Once we had the main idea, we spent some time getting the nuances right for our audience.

Step 2: Rethink Your Discovery Approach

We were asking all the wrong questions

The next shift was moving from ‘content-centric’ discovery to ‘strategic’ discovery. This was arguably the most important change we made.

In the past, our sales discovery calls had focused heavily on the buyer’s content marketing.

This is only a pillar of their greater marketing strategy. We asked the prospect questions like,

  • What kind of content do you create?
  • How often do you create it?
  • Would creating more visual content be good for your business?

These types of questions automatically got us pigeon-holed into being a low-level tool for a content marketer rather than a strategic linchpin for a VP Marketing.

They didn’t pack a punch in a sector with more than 5,000 MarTech vendors. Our questions didn’t make Ceros sound more valuable tool than any other tool.

Probing questions about real business goals matter more

We had a lot of discussions about what Marketing VPs are looking for.

Quickly, we realized that most of them don’t think about experiential brand content like the big brands do. Instead, they’re focused on generating revenue and are always looking for ways to plug holes in their marketing funnel.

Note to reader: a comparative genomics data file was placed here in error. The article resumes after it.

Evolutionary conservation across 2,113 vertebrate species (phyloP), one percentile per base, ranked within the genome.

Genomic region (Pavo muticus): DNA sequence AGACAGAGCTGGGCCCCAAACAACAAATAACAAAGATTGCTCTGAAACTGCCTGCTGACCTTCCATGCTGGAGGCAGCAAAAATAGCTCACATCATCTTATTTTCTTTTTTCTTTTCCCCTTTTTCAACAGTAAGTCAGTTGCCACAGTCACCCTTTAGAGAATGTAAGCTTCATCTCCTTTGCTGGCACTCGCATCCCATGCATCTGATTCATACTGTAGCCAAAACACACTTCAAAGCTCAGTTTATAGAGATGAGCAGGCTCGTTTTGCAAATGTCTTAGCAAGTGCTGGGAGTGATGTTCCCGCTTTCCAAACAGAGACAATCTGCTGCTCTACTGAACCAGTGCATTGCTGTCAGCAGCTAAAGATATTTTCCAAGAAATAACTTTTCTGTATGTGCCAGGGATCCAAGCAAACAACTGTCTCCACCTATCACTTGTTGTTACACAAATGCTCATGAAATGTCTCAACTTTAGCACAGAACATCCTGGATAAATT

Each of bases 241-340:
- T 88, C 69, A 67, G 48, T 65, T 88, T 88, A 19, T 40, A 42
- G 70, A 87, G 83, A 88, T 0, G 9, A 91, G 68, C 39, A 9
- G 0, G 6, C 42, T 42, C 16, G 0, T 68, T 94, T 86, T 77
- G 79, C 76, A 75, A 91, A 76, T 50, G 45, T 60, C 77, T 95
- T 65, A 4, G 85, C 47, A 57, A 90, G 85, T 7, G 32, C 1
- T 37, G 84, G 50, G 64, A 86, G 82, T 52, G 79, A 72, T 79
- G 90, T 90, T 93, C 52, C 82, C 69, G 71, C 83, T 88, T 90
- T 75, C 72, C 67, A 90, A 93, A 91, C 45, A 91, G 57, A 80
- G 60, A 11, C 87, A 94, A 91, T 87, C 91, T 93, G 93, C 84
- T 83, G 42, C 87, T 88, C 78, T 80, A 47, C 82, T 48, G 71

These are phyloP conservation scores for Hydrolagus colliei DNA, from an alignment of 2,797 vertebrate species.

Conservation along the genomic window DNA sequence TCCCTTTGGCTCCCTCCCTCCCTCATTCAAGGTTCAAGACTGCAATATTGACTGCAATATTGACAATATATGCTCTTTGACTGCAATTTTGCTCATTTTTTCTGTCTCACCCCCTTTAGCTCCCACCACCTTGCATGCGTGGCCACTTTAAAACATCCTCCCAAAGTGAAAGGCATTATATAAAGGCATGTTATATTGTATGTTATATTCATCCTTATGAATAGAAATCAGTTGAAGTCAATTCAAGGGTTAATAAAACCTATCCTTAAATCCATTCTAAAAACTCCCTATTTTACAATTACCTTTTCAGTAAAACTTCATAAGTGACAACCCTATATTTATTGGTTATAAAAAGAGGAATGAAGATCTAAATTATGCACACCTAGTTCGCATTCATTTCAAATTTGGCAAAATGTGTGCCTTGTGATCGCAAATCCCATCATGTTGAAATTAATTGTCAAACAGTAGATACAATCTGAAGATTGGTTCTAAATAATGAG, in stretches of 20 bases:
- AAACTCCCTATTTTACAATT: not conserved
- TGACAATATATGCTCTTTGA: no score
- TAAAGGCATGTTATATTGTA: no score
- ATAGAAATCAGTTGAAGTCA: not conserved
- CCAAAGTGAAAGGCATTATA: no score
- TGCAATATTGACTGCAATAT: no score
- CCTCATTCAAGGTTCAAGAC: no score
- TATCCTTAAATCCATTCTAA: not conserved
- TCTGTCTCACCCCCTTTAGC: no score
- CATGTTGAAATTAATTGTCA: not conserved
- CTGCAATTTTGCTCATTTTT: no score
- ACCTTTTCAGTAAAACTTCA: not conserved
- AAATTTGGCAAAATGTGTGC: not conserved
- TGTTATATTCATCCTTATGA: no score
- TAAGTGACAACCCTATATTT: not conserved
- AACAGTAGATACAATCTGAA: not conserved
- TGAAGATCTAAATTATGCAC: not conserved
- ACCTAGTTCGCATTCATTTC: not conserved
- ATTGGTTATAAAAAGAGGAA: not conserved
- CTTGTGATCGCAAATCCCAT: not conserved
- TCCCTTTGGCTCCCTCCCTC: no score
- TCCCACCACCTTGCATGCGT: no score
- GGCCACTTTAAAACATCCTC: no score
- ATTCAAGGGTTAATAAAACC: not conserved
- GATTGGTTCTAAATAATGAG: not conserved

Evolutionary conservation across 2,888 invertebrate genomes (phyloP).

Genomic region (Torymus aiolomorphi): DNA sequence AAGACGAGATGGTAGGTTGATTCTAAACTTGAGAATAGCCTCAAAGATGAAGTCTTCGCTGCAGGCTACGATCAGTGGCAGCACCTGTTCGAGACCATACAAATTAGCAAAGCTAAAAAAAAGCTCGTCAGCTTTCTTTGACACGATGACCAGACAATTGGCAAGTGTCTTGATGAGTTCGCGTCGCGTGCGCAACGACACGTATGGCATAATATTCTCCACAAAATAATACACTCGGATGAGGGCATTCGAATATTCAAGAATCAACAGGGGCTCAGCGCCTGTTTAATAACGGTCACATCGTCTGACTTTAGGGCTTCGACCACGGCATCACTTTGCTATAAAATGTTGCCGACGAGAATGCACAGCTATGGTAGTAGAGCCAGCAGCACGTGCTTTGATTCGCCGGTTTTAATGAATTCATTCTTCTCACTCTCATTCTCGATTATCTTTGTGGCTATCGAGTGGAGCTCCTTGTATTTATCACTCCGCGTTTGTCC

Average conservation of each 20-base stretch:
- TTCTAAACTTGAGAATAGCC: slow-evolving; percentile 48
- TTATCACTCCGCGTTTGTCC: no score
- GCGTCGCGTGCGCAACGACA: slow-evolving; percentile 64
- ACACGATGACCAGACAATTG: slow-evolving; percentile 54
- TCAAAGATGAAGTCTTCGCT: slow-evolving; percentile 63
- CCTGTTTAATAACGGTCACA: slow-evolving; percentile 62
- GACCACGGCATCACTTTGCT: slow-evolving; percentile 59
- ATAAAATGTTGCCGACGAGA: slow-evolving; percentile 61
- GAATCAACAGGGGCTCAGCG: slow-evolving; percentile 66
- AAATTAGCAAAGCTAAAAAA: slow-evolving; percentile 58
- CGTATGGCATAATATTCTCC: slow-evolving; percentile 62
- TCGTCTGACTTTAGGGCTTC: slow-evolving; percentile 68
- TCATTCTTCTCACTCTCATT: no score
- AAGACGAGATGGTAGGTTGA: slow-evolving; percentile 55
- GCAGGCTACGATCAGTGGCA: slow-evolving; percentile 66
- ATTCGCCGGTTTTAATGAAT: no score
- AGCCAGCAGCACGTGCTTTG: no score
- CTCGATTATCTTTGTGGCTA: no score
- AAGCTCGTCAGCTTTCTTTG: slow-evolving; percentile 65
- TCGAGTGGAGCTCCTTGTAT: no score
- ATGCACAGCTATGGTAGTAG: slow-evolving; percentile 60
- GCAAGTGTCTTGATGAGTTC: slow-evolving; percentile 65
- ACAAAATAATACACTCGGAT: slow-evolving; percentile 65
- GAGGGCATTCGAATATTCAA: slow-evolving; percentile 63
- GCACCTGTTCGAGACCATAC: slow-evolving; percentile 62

When we focused on content creation in our discovery sessions, our prospects weren’t exactly sure how we would help their bottom line. So we stopped asking generic, content-related questions and began asking probing questions about their business targets.

  • What are your marketing goals for the next 6 to 12 months?
  • So far, what have you tried?
  • Are there any gaps you’ve identified?

Now that we’re telling them an undeniable story about how changing the content experience can impact their revenue, they’re listening.

It has turned our discovery sessions on their heads.

Developing a sales motion: Discovery

Step 3: Incorporate these Changes in Your Sales Training

We didn’t transform our approach overnight. Once we piloted some changes and saw them working, our next big hurdle was change management.

How could we get more than 50 salespeople and customer success reps to tell the same story with consistent messaging, from sales through renewals?

It was one thing that we as sales leaders knew what our reps should be doing. Ensuring they were actually doing it when “facing off” with customers was another.